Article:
Why the Concept of a Soulmate is Bullsh*t

It’s not that soulmates do or do not exist. They may. They may not.

It’s the concept of a soulmate that is bullsh*t.

Because it makes us all feel inferior. About ourselves. About our relationships. About our insecurities. About every little thing that goes wrong on a day-to-day basis with our partner.

As if true soulmates never argue. Never harbor resentment. Never hide their feelings. Never go to sleep angry.

Of course not.

Soulmates make each other an equally pleasing breakfast in bed every morning.

Soulmates stop an argument before it happens by sitting cross-legged on the floor and meditating together for five minutes while staring into each other’s eyes.

Soulmates are always just the right amount of honest. When the new shirt shows off his gut too much she knows just how to phrase it so it comes across as loving, but helpful. When she gains six pounds in the winter he knows the perfect words to be encouraging, but accepting.

Really?

“The idea of a soulmate is beautiful and very romantic to talk about it in a movie or a song, but in reality, I find it scary.” — Vanessa Paradis

What Happens When We Change?

Does an “ideally suited” partner adapt to changes in our respective lives? Usually not.

The concept of ideally suited seems temporal to me. In relationships, people change at varying rates and speeds, based on many different factors.

Some suffer a tragedy. Some suffer an awakening. And it changes them.

They may realize they want more. Out of the world. Not necessarily their partner. But when they realize they want more, sometimes the relationship can’t hold that goal. Because it’s too big.

“Just when I think I have learned the way to live, life changes.” — Hugh Prather

Life does change. Constantly. Adaptability is admirable, but it’s not a guarantee. Certainly not for a relationship.

What if someone was your soulmate at one time? But not anymore. That’s why the concept of a soulmate is bullsh*t.

Because instead of coming to a mutual agreement that our best times have passed, we bang our head against the wall in counseling that we know isn’t going to work.

Not because the love is gone. But because our trajectories in life have changed. And maybe the next part of the journey is to be trekked alone. Or with someone else. Or a different way.

(Note: I know that counseling can work wonders and keep couples together who belong that way. But I also know it’s a measure people take to say they did, before giving up like they were going to do anyway.)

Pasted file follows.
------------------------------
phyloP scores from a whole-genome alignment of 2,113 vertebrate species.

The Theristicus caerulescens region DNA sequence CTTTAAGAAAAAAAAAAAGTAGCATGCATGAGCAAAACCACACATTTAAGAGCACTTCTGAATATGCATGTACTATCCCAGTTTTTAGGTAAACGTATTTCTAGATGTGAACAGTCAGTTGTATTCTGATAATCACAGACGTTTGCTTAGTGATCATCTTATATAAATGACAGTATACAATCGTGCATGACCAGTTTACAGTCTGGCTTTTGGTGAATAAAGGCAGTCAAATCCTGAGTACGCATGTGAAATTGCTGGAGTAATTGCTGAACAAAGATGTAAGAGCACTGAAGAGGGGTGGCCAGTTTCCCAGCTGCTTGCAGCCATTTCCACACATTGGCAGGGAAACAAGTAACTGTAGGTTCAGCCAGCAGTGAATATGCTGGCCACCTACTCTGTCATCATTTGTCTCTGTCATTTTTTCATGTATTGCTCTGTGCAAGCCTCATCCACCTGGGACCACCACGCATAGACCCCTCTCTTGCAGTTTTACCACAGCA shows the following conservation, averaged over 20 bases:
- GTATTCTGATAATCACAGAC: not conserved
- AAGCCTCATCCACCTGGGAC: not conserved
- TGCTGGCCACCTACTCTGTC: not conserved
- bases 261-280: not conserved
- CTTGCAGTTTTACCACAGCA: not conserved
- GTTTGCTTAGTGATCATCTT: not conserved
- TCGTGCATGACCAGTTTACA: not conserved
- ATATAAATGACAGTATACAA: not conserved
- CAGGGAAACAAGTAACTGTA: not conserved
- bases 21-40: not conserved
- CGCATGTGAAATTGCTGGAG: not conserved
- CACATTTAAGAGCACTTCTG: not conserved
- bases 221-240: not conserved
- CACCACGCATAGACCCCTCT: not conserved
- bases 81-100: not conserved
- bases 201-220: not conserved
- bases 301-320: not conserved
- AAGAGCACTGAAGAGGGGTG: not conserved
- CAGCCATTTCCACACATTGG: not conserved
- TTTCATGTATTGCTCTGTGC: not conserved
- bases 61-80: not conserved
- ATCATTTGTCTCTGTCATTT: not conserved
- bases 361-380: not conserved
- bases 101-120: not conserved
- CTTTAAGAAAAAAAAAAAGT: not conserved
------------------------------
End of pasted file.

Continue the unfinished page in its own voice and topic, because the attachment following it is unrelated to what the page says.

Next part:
The Search for a Soulmate is Bullsh*t Too

If you envision your ideal concept of a soulmate, whether you believe they are real or not. What do you think of?

For me, if it did exist, a search would be unnecessary. My soulmate wouldn’t be hiding at the other end of Plenty of Fish. Or at a dive bar at 3:23 a.m. A soulmate sounds ethereal to me.

If this person did exist, they would find me. Whenever the time was right.

But people scour the world (Internet) for their soulmate. The use matching algorithms (which we now know are complete horsesh*t thanks to Facebook and most social media platforms) to convince themselves that if someone is a 96% match, they could be their soulmate.

But that’s exactly why the concept of a soulmate if bullsh*t.

Because it makes us ungrateful. Unhappy. Unfulfilled. With who we are with. Or if we are alone.

Because our expectations are in the f*cking clouds.

“Romantic comedies seem to take over where the fairytales of childhood left off, feeding our dreams of a soulmate; though, sadly, the Hollywood endings prove quite elusive in the real world.” — Mariella Frostrup

Enjoying the Journey

Whoever says they like casual dating is a psychopath. It’s a disaster at all ages. Even when it goes well, it’s still a chore. We kiss the frogs to find the prince or princess.

And that’s why the concept of a soulmate is bullsh*t.

Stop looking for your royal heir or heiress to ride into your dream on a white unicorn. No, it’s not even a dream. It’s real. They exist. My prince or princess actually exists. Then your dog pisses on your floor. Because you couldn’t wake up from your soulmate fantasy.

We are all on a journey. In life. In work. In love.

Why not take the time to enjoy it?

When you discount the notion of a soulmate or “the one,” you open yourself up to experiences. Without a preconceived notion about what it should be. Without constantly worrying about the future. Without spending time wondering what someone else is doing when you could be reading a good book.

The journey for love should be fun and unrestrained. The more we shackle the journey, the more we will kick ourselves later.

“Love isn’t something you find. Love is something that finds you.” — Loretta Young